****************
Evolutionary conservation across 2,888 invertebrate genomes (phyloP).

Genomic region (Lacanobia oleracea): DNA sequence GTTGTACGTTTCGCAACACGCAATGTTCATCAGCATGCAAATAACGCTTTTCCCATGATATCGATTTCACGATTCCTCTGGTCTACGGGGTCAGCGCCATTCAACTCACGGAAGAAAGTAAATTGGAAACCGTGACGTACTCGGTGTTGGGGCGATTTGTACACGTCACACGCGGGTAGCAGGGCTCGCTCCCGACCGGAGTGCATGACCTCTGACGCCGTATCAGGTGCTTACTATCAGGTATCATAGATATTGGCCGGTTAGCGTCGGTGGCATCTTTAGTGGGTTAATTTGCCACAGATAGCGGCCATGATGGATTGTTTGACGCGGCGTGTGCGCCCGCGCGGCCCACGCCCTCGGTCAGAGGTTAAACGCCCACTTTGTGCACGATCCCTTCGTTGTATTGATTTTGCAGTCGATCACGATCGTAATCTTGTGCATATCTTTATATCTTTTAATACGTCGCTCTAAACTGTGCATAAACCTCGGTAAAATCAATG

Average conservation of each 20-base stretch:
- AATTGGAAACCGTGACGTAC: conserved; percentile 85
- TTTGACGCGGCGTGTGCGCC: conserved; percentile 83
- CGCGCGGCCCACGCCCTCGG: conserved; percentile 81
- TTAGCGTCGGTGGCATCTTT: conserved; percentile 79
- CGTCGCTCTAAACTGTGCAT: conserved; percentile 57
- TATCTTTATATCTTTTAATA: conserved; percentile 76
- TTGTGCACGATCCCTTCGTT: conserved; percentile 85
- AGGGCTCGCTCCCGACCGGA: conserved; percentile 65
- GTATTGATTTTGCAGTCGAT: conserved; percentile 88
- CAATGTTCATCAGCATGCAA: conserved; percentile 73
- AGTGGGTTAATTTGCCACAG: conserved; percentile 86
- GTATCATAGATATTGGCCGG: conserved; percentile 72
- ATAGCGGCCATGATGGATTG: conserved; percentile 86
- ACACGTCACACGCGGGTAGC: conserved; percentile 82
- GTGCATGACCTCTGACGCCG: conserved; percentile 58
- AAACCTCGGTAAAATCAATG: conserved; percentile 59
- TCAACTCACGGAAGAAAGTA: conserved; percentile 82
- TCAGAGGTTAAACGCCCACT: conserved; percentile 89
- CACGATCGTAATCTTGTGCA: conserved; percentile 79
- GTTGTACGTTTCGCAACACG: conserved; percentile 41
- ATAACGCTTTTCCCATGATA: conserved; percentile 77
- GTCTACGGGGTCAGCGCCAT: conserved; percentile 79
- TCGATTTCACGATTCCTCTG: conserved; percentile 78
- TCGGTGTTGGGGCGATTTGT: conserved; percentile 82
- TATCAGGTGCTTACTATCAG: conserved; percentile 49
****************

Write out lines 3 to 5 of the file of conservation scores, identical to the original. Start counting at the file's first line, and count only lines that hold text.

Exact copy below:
Average conservation of each 20-base stretch:
- AATTGGAAACCGTGACGTAC: conserved; percentile 85
- TTTGACGCGGCGTGTGCGCC: conserved; percentile 83